RECOMMENDED: In the Shadows of the Digital Humanities

The latest issue of differences: A Journal of Feminist Cultural Studies is organized around the theme, In the Shadows of the Digital Humanities (subscription required). The issue draws on ideas first presented at an MLA 2013 session titled, “The Dark Side of the Digital Humanities,” and later expanded into a 2-day conference sponsored by the Center for 21st Century Studies at the University of Wisconsin-Milwaukee, “The Dark Side of the Digital” (both were organized by Richard Grusin).

In their Editor’s Note, Ellen Rooney and Elizabeth Weed note:

The contributors to this issue approach the digital humanities from radically different perspectives and come to fundamentally different conclusions concerning its origins, nature, proper and improper objects, possible futures, and current impact on the university and its others.

For those without access to the issue, Matt Kirschenbaum has posted the full text of his essay, “What is ‘Digital Humanities’ and Why Are They Saying Such Terrible Things about It?

Citations for the full list of contributions are listed below:


The Shadowy Digital Humanities

  • Chun, Wendy Hui Kyong, and Lisa Marie Rhody. “Working the Digital Humanities: Uncovering Shadows Between the Dark and the Light.” Differences 25, no. 1 (1, 2014): 1–25. doi:10.1215/10407391-2419985.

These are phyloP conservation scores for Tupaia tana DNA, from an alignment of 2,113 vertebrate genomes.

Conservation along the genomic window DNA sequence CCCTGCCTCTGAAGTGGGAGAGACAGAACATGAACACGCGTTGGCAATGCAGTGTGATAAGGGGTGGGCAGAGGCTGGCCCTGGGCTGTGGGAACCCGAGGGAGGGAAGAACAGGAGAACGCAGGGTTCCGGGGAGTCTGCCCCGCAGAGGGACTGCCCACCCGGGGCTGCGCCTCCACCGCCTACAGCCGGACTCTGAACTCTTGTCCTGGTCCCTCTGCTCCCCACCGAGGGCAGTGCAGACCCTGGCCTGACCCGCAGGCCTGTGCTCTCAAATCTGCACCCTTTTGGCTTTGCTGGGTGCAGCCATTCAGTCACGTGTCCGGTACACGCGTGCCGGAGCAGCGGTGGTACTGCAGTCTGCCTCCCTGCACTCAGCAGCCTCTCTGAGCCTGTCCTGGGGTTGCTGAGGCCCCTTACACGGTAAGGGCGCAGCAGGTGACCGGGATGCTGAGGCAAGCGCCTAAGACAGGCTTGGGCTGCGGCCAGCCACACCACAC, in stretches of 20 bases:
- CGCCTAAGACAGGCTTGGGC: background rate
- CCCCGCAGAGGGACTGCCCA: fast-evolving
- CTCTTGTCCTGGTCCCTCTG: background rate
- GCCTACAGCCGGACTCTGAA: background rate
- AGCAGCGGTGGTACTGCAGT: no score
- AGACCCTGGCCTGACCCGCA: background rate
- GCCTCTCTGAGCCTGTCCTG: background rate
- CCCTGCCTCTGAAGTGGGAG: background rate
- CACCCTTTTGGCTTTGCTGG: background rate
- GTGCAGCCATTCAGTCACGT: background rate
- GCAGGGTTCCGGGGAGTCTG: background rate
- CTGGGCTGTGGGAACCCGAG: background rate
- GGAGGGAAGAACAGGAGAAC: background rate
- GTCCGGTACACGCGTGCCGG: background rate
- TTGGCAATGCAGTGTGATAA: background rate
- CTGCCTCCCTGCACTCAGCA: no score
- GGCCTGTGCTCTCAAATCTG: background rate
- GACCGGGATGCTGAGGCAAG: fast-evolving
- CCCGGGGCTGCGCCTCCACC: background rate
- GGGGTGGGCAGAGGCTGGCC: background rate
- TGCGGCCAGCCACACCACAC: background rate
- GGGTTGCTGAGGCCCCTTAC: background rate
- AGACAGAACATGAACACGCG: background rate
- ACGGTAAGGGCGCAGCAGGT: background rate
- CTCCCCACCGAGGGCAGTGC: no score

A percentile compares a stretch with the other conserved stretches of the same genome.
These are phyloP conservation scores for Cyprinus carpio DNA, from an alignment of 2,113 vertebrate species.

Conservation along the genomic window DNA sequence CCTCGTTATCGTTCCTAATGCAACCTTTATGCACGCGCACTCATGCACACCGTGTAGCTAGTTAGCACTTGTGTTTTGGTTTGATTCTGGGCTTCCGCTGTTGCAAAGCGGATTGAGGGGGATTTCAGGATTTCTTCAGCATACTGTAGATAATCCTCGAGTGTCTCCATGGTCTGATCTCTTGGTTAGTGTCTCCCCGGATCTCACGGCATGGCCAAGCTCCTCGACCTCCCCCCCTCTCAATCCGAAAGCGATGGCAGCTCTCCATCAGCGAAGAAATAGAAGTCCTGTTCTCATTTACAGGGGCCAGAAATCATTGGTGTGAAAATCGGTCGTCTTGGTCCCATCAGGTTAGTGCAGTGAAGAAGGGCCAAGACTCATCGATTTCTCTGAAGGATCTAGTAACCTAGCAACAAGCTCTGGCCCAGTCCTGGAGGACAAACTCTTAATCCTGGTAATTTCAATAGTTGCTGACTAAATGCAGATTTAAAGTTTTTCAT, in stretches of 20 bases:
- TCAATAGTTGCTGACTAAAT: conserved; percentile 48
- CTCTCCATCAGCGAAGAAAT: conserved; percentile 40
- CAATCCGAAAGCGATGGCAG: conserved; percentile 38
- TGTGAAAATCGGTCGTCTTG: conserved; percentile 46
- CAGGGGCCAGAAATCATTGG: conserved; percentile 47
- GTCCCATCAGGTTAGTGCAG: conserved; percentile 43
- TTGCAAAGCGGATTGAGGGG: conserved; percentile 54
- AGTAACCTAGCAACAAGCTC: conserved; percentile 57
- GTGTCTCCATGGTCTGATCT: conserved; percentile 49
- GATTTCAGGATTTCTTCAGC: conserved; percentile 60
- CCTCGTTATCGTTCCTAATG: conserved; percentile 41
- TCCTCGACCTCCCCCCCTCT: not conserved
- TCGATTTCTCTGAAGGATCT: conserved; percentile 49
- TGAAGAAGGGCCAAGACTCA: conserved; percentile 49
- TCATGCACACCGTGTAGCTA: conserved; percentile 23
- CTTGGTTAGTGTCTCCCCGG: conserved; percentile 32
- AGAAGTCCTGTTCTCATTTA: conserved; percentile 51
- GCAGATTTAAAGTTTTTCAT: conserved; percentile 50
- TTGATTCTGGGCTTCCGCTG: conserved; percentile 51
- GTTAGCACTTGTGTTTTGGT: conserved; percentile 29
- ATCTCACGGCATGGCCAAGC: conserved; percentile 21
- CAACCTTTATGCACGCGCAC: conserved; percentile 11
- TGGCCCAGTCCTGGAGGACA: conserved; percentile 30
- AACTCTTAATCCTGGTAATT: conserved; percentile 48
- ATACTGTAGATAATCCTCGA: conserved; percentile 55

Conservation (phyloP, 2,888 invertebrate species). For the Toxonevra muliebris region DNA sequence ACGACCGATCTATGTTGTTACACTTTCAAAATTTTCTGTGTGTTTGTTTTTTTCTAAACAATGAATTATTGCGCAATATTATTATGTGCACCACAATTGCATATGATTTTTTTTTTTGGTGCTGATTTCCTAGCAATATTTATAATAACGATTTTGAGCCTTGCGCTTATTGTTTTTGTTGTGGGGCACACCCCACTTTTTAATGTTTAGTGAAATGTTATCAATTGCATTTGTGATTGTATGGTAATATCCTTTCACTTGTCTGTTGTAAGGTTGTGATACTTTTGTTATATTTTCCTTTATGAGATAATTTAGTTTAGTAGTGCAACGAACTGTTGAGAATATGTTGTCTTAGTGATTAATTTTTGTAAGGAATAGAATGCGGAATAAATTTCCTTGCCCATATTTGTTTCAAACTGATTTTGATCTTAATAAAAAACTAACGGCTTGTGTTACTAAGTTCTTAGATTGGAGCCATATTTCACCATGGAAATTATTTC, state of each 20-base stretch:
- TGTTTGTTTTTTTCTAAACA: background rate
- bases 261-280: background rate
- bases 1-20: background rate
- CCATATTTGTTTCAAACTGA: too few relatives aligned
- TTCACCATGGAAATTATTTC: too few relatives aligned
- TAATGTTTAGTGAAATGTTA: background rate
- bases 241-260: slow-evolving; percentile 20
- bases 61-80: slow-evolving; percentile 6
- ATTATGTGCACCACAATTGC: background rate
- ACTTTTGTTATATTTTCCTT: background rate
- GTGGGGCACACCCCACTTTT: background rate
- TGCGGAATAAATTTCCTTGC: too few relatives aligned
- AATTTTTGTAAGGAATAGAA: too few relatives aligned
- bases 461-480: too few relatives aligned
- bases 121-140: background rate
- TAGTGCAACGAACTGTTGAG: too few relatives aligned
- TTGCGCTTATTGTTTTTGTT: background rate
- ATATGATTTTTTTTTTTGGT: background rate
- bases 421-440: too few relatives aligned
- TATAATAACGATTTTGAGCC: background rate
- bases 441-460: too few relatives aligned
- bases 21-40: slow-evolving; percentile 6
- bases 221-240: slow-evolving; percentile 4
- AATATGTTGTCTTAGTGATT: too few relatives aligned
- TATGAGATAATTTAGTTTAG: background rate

• Raley, Rita. “Digital Humanities for the Next Five Minutes.” Differences 25, no. 1 (1, 2014): 26–45. doi:10.1215/10407391-2419991.
  • Kirschenbaum, Matthew. “What Is ‘Digital Humanities,’ and Why Are They Saying Such Terrible Things About It?” Differences 25, no. 1 (1, 2014): 46–63. doi:10.1215/10407391-2419997.
  • Barnett, Fiona M. “The Brave Side of Digital Humanities.” Differences 25, no. 1 (1, 2014): 64–78. doi:10.1215/10407391-2420003.
  • Grusin, Richard. “The Dark Side of Digital Humanities: Dispatches from Two Recent Mla Conventions.” Differences 25, no. 1 (1, 2014): 79–92. doi:10.1215/10407391-2420009.
  • Koh, Adeline. “Niceness, Building, and Opening the Genealogy of the Digital Humanities: Beyond the Social Contract of Humanities Computing.”Differences 25, no. 1 (1, 2014): 93–106. doi:10.1215/10407391-2420015.

Shadowing the Digital Humanities

  • Galloway, Alexander R. “The Cybernetic Hypothesis.” Differences 25, no. 1 (1, 2014): 107–131. doi:10.1215/10407391-2420021.
  • Lennon, Brian. “The Digital Humanities and National Security.” Differences 25, no. 1 (1, 2014): 132–155. doi:10.1215/10407391-2420027.
  • Golumbia, David. “Death of a Discipline.” Differences 25, no. 1 (1, 2014): 156–176. doi:10.1215/10407391-2420033.

In the Shade of the Digital Humanities

  • McPherson, Tara. “Designing for Difference.” Differences 25, no. 1 (1, 2014): 177–188. doi:10.1215/10407391-2420039.
  • Jagoda, Patrick. “Gaming the Humanities.” Differences 25, no. 1 (1, 2014): 189–215. doi:10.1215/10407391-2420045.
  • Dieter, Michael. “The Virtues of Critical Technical Practice.” Differences 25, no. 1 (1, 2014): 216–230. doi:10.1215/10407391-2420051.


dh+lib Review

This post was produced through a cooperation between Jolie Braun, Lindsey Halsell, Chella Vaidyanathan, and Krista White (Editors-at-large for the week), Roxanne Shirazi (Editor for the week), Sarah Potvin (Site Editor), and Zach Coble and Caro Pinto (dh+lib Review Editors).